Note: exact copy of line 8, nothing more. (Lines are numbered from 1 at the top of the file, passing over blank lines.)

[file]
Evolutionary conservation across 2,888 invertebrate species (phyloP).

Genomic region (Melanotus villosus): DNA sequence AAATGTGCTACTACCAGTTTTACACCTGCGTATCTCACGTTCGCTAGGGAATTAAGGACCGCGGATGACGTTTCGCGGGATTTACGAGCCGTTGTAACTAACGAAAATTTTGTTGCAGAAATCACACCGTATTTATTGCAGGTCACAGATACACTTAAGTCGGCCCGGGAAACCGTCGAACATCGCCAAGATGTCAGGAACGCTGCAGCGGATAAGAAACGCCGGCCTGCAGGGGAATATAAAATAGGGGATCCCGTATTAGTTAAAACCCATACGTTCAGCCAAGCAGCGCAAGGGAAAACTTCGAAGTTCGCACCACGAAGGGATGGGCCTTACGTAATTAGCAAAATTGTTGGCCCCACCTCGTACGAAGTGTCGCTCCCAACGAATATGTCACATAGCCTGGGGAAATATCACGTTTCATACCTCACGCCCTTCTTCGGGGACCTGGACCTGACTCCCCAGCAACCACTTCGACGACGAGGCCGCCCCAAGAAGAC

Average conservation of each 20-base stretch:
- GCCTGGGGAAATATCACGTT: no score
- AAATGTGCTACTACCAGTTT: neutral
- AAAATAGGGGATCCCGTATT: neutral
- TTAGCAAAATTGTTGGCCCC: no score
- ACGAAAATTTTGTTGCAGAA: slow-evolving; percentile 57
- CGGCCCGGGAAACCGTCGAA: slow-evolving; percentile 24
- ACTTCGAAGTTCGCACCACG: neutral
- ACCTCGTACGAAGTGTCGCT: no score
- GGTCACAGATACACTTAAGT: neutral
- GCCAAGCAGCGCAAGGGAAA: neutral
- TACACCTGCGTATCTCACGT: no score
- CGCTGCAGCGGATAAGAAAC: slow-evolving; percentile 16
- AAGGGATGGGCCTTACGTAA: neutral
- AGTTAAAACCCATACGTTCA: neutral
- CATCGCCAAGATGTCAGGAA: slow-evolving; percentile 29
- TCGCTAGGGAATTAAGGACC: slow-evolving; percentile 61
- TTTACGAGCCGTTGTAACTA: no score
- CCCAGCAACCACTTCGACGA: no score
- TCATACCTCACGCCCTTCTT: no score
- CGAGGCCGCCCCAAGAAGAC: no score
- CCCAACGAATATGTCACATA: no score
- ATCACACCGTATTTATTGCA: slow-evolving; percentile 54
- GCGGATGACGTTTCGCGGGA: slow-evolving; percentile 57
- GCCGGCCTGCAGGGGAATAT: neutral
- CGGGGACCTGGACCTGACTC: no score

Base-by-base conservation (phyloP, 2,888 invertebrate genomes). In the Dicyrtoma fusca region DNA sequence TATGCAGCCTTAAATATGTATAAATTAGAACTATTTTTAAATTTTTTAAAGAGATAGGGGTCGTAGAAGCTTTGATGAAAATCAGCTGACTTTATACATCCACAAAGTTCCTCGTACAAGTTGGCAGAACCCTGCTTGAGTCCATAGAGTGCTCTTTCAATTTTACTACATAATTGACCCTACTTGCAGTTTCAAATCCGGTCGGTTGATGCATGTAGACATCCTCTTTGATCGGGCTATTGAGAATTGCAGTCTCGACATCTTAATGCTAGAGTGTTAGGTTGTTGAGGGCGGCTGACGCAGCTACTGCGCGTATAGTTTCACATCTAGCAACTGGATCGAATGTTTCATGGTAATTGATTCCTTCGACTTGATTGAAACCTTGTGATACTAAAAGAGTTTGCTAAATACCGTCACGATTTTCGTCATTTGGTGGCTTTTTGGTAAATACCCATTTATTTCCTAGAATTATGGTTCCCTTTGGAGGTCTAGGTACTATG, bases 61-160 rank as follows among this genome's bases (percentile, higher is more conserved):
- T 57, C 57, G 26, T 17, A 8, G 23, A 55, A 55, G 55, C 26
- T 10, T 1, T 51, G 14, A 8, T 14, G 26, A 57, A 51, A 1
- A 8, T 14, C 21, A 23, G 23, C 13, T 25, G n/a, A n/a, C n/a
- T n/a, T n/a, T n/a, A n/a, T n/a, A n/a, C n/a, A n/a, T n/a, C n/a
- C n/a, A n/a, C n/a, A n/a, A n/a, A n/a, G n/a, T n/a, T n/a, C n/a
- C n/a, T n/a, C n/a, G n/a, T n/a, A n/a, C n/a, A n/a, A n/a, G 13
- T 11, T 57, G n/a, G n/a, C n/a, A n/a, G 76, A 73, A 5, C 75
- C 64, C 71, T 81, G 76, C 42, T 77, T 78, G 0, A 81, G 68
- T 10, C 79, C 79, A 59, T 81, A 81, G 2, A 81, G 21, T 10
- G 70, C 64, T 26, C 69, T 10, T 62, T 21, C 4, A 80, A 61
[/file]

- ACGAAAATTTTGTTGCAGAA: slow-evolving; percentile 57